Markel suit against claims adjuster time barredPosted On: Jun. 18, 2020 2:32 PM CST
Litigation filed by a Markel Corp. unit against a claims adjuster, whose alleged negligence cost it more than $250,000 in legal fees plus having to pay $1 million over its policy limit, is time barred, says a federal appeals court Thursday, in affirming a lower court’s ruling.
Both Markel Corp. unit Deerfield, Illinois-based Evanston Insurance Co. and a unit of Hamilton, Bermuda-based Aspen Insurance Holdings Ltd. insured an apartment complex in Lauderhill, Florida, property that sustained damage in 2005’s Hurricane Wilma, according to Thursday’s court papers in Evanston Insurance Co., as successor by merger to Essex Insurance Co. vs. William Kramer & Associates LLC.
Aspen provided the first layer of coverage, while Evanston provided excess coverage, according to the ruling.
After the hurricane, both Evanston and Aspen hired Avon, Connecticut-based Kramer to investigate and adjust the related claim. Kramer sent checks for payment under Aspen’s policy, including one to Intervest National Bank in Clearwater, Florida, a mortgagee of the property, but did not send a payment under Evanston’s coverage.
Evanston alleged that Kramer knew, or should have known, Intervest had a mortgagee interest in the property, said the ruling. “But Kramer never informed Evanston of that interest, even though Evanston had requested notice of any such interest,” said the ruling. “Ignorant of Intervest’s interest, Evanston never paid Intervest when it paid is policy limit,” said the ruling.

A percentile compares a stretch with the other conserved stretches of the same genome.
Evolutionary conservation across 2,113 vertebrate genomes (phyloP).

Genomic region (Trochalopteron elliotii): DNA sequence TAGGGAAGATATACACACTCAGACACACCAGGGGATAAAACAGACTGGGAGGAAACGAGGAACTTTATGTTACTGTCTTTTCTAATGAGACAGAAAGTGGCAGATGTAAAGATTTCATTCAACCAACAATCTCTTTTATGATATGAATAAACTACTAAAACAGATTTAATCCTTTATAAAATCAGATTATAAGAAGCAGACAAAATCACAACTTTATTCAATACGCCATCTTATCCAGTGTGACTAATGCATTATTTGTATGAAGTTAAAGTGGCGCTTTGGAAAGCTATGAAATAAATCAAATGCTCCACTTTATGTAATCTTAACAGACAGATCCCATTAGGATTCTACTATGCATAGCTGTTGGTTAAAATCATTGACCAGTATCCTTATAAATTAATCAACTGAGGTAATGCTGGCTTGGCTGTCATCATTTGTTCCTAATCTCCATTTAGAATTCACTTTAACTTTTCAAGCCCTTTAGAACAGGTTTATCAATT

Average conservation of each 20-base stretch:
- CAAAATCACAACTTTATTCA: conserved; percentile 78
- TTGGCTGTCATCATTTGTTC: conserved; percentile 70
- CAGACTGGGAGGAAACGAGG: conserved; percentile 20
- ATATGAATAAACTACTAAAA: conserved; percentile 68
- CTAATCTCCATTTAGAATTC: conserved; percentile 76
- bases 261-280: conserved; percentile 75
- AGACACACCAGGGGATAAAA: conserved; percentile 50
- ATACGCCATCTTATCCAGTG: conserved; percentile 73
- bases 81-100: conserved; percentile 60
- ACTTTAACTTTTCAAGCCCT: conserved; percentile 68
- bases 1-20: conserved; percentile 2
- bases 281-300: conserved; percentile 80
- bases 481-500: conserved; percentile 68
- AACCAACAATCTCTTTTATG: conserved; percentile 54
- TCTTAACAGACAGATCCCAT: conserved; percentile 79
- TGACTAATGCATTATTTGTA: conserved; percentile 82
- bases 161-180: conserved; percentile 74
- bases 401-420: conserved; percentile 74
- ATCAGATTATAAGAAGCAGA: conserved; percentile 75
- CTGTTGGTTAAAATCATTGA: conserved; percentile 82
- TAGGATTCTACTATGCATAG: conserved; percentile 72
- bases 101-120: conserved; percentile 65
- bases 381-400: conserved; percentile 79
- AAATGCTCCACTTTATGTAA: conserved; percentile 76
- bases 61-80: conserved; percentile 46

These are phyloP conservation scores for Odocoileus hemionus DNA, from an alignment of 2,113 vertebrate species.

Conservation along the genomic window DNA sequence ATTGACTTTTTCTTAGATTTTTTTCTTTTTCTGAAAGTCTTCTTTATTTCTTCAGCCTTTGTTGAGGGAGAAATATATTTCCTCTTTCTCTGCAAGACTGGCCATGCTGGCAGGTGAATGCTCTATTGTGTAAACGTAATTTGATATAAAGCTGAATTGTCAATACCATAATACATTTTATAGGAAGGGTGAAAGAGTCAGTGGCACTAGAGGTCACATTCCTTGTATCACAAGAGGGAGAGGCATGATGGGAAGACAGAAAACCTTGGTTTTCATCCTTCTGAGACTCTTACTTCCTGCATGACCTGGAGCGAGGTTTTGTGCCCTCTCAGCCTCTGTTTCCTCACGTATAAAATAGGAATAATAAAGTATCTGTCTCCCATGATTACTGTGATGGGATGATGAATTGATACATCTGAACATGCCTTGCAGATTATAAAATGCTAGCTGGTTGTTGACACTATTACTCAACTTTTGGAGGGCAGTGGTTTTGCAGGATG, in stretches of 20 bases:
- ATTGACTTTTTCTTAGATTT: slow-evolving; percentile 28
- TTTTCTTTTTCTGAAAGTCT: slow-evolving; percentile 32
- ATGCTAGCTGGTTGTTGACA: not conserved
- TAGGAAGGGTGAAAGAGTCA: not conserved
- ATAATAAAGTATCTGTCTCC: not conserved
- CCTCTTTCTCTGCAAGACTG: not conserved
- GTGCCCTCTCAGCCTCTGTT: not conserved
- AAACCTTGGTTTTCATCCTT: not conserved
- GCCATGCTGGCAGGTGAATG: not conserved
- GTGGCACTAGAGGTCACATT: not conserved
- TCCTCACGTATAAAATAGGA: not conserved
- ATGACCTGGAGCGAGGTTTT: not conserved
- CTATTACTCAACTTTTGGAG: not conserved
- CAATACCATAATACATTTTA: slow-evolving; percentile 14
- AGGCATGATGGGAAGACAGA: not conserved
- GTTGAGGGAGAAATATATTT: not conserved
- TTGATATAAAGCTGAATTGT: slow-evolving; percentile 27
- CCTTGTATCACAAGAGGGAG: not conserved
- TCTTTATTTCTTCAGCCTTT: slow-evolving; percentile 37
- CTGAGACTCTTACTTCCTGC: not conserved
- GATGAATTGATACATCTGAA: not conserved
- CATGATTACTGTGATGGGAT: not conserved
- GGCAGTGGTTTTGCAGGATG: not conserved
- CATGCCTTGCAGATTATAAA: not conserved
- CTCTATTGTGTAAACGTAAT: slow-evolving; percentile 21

In December 2010, Intervest sued Evanston over the matter. “Because of Kramer’s failure to inform Evanston of Intervest’s interest,” the insurer Evanston paid more than $250,000 in defense cost and $1 million in excess of its policy limit to resolve Intervest’s suit, according to the ruling.
Evanston filed suit against Kramer in U.S. District Court in Tampa, Florida, charging negligence. The court ruled in Kramer’s favor and was upheld by a unanimous three-judge appeals court panel of the 11th U.S. Circuit Court of Appeals in Atlanta.
The panel agreed with the lower court that the litigation was time-barred. Under Florida law, the statute of limitations for a negligence claim in Florida is four years from the time the claim accrues, said the ruling.
“We agree with the district court that we need not decide exactly when the statute of limitations would have attached. But it stands to reason that Evanston incurred at least some of its $250,000+ legal fees and expenses fell before August 2012, when, as alleged in the complaint, it discovered ‘(d)uring litigation with Intervest’ that Kramer knew or should have known about Intervest’s interests.
“Indeed, we see no way to construe allegations favorably to Evanston. Therefore, the statute of limitations certainly ran before August 15, 2016, when Evanston filed its suit,” said the panel, in affirming the lower court’s ruling.
Kramer’s attorney had no comment while Evanston’s attorney did not respond to a request for comment.